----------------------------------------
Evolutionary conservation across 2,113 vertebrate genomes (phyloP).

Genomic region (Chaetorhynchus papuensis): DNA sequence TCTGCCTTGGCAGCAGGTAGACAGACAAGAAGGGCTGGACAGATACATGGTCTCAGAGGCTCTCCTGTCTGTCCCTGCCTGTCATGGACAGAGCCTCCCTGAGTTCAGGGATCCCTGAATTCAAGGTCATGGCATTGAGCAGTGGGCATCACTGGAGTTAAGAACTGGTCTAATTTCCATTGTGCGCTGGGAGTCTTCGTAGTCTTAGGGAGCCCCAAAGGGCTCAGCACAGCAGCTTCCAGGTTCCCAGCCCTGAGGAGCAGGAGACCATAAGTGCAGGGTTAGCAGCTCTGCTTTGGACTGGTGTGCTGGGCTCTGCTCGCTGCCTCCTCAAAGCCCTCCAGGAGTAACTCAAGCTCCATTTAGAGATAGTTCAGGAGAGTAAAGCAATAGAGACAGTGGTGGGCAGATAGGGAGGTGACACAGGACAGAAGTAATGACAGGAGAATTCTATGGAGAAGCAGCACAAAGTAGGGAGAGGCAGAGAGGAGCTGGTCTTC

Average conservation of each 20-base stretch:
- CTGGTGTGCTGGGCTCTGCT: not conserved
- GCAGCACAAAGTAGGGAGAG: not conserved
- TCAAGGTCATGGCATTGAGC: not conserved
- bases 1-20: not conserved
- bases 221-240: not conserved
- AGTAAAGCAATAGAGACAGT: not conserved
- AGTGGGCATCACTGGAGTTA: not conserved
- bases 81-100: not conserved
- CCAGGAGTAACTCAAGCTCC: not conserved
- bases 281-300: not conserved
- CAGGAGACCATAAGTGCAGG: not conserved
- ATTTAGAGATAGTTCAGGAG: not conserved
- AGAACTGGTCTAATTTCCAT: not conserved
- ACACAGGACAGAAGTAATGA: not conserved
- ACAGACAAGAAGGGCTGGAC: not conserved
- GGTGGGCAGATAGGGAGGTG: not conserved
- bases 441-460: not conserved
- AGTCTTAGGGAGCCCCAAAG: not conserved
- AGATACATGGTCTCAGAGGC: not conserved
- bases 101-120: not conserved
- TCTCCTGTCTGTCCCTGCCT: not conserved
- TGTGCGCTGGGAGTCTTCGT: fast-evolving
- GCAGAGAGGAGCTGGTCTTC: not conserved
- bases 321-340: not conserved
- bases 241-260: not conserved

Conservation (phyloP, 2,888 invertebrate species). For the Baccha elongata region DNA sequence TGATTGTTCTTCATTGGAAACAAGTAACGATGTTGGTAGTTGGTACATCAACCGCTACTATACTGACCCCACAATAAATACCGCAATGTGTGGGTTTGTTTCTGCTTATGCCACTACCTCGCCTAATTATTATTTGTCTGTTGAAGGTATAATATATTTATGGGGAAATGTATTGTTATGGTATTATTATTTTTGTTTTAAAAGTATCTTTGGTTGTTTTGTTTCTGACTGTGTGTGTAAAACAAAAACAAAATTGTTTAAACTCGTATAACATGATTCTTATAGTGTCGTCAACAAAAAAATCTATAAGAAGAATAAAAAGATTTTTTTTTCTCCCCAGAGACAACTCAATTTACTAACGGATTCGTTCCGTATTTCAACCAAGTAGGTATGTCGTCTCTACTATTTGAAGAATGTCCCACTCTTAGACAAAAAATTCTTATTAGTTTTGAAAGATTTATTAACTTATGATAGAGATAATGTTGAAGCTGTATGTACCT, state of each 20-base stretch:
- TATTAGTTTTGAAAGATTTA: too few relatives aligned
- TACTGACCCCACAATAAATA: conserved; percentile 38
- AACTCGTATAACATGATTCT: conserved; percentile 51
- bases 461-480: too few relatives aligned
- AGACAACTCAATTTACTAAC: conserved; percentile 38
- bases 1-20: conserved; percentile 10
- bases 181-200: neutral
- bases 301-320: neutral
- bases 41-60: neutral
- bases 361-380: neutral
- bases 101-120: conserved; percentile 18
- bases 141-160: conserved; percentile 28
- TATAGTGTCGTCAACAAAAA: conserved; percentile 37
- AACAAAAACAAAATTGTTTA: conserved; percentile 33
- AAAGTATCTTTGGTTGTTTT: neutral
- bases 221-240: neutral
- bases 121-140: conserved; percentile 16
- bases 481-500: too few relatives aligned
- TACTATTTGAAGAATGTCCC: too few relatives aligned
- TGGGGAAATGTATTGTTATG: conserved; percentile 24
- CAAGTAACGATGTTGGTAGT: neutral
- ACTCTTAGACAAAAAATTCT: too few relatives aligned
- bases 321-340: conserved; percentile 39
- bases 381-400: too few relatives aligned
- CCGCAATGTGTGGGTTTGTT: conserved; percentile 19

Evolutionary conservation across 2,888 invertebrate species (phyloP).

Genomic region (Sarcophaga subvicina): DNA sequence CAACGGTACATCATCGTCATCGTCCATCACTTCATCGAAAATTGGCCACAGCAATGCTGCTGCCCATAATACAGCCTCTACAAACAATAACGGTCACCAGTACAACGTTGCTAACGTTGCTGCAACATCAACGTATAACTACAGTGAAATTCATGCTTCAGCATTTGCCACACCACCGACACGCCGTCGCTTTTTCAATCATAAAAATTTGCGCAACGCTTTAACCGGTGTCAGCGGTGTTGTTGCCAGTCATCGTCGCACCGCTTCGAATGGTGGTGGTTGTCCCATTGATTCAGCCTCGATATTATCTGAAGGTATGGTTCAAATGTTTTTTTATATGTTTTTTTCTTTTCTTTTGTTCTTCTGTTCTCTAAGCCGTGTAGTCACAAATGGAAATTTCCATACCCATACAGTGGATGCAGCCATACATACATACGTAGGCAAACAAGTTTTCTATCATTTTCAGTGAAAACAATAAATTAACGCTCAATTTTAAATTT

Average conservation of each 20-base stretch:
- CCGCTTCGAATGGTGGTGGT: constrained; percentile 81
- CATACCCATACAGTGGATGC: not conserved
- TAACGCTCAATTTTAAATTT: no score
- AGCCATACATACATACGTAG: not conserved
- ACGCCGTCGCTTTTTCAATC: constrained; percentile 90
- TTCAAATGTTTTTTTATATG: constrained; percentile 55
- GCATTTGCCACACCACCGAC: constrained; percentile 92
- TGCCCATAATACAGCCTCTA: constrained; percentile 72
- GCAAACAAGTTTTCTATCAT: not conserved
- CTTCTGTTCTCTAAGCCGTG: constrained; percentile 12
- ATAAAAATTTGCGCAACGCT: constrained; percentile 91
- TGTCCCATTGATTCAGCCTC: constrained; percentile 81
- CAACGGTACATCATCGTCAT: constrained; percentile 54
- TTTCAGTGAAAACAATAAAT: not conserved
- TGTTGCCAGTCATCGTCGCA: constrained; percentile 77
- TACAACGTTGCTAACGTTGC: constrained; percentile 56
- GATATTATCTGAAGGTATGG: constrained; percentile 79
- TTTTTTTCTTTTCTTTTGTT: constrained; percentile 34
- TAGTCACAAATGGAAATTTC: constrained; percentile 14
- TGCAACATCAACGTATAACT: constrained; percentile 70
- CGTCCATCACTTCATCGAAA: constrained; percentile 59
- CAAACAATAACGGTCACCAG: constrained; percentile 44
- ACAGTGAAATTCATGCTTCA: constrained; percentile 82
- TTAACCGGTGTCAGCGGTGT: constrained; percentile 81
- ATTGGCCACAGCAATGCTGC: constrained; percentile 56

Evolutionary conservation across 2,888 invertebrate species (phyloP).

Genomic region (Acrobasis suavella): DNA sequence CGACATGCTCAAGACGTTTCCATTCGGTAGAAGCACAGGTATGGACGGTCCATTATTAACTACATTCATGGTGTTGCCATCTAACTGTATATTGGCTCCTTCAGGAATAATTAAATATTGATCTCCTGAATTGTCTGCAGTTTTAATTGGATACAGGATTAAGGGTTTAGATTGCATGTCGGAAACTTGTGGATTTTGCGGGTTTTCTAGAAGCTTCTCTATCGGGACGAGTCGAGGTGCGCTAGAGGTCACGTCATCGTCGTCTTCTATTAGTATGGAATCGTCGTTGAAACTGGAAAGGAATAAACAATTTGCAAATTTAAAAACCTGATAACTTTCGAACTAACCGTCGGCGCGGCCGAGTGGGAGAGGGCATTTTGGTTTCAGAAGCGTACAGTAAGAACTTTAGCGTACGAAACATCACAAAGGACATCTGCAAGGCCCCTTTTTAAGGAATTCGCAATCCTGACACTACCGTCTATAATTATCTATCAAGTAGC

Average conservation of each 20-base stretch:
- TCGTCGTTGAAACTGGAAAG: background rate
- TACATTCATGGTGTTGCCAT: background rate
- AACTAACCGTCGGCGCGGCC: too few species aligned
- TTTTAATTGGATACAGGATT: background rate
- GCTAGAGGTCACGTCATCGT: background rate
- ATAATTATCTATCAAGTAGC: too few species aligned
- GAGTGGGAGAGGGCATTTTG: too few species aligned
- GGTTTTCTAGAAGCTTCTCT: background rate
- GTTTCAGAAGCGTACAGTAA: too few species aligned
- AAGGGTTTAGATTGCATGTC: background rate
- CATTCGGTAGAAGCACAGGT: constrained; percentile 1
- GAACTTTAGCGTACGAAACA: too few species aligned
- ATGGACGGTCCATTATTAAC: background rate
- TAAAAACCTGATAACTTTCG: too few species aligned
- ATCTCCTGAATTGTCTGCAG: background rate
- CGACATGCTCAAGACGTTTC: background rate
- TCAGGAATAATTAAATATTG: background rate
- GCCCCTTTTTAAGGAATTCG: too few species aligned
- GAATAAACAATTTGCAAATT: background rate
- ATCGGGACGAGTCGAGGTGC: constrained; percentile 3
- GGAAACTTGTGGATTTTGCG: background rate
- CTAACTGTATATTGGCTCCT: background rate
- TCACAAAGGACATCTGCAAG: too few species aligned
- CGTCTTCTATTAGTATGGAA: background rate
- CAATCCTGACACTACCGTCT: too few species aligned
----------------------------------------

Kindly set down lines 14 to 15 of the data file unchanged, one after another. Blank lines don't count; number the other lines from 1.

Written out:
- CAGGAGACCATAAGTGCAGG: not conserved
- ATTTAGAGATAGTTCAGGAG: not conserved